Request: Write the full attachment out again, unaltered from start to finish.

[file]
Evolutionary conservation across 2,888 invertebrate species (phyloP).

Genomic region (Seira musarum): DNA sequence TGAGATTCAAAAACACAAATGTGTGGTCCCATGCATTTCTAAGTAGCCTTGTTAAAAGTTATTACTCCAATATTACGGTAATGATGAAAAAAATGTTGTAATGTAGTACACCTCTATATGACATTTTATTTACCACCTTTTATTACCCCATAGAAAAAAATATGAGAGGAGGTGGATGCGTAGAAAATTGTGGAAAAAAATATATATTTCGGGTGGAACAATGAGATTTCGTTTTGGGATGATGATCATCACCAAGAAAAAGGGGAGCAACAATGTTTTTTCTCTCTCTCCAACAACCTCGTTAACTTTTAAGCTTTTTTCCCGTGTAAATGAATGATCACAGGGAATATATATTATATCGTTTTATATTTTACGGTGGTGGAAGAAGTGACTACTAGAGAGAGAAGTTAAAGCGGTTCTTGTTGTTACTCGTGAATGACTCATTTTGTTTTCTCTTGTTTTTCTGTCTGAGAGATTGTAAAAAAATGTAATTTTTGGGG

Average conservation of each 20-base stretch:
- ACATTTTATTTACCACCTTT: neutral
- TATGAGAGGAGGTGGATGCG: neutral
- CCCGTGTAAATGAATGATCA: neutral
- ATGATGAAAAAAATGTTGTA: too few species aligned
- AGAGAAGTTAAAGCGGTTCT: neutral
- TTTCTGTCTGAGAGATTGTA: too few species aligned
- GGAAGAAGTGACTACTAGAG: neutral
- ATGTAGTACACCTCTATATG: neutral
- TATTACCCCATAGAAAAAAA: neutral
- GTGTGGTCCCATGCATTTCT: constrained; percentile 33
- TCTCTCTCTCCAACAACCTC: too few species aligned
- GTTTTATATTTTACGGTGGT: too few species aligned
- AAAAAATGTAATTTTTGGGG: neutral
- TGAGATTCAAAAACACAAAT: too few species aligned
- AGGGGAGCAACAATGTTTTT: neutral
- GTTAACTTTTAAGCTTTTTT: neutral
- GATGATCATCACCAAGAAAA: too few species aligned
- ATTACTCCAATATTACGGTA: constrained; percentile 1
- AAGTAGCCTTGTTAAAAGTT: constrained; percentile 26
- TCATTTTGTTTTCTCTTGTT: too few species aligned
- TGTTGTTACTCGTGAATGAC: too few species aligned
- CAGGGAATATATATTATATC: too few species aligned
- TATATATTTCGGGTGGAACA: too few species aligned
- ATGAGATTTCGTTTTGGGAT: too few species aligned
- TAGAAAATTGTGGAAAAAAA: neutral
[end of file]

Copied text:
Evolutionary conservation across 2,888 invertebrate species (phyloP).

Genomic region (Seira musarum): DNA sequence TGAGATTCAAAAACACAAATGTGTGGTCCCATGCATTTCTAAGTAGCCTTGTTAAAAGTTATTACTCCAATATTACGGTAATGATGAAAAAAATGTTGTAATGTAGTACACCTCTATATGACATTTTATTTACCACCTTTTATTACCCCATAGAAAAAAATATGAGAGGAGGTGGATGCGTAGAAAATTGTGGAAAAAAATATATATTTCGGGTGGAACAATGAGATTTCGTTTTGGGATGATGATCATCACCAAGAAAAAGGGGAGCAACAATGTTTTTTCTCTCTCTCCAACAACCTCGTTAACTTTTAAGCTTTTTTCCCGTGTAAATGAATGATCACAGGGAATATATATTATATCGTTTTATATTTTACGGTGGTGGAAGAAGTGACTACTAGAGAGAGAAGTTAAAGCGGTTCTTGTTGTTACTCGTGAATGACTCATTTTGTTTTCTCTTGTTTTTCTGTCTGAGAGATTGTAAAAAAATGTAATTTTTGGGG

Average conservation of each 20-base stretch:
- ACATTTTATTTACCACCTTT: neutral
- TATGAGAGGAGGTGGATGCG: neutral
- CCCGTGTAAATGAATGATCA: neutral
- ATGATGAAAAAAATGTTGTA: too few species aligned
- AGAGAAGTTAAAGCGGTTCT: neutral
- TTTCTGTCTGAGAGATTGTA: too few species aligned
- GGAAGAAGTGACTACTAGAG: neutral
- ATGTAGTACACCTCTATATG: neutral
- TATTACCCCATAGAAAAAAA: neutral
- GTGTGGTCCCATGCATTTCT: constrained; percentile 33
- TCTCTCTCTCCAACAACCTC: too few species aligned
- GTTTTATATTTTACGGTGGT: too few species aligned
- AAAAAATGTAATTTTTGGGG: neutral
- TGAGATTCAAAAACACAAAT: too few species aligned
- AGGGGAGCAACAATGTTTTT: neutral
- GTTAACTTTTAAGCTTTTTT: neutral
- GATGATCATCACCAAGAAAA: too few species aligned
- ATTACTCCAATATTACGGTA: constrained; percentile 1
- AAGTAGCCTTGTTAAAAGTT: constrained; percentile 26
- TCATTTTGTTTTCTCTTGTT: too few species aligned
- TGTTGTTACTCGTGAATGAC: too few species aligned
- CAGGGAATATATATTATATC: too few species aligned
- TATATATTTCGGGTGGAACA: too few species aligned
- ATGAGATTTCGTTTTGGGAT: too few species aligned
- TAGAAAATTGTGGAAAAAAA: neutral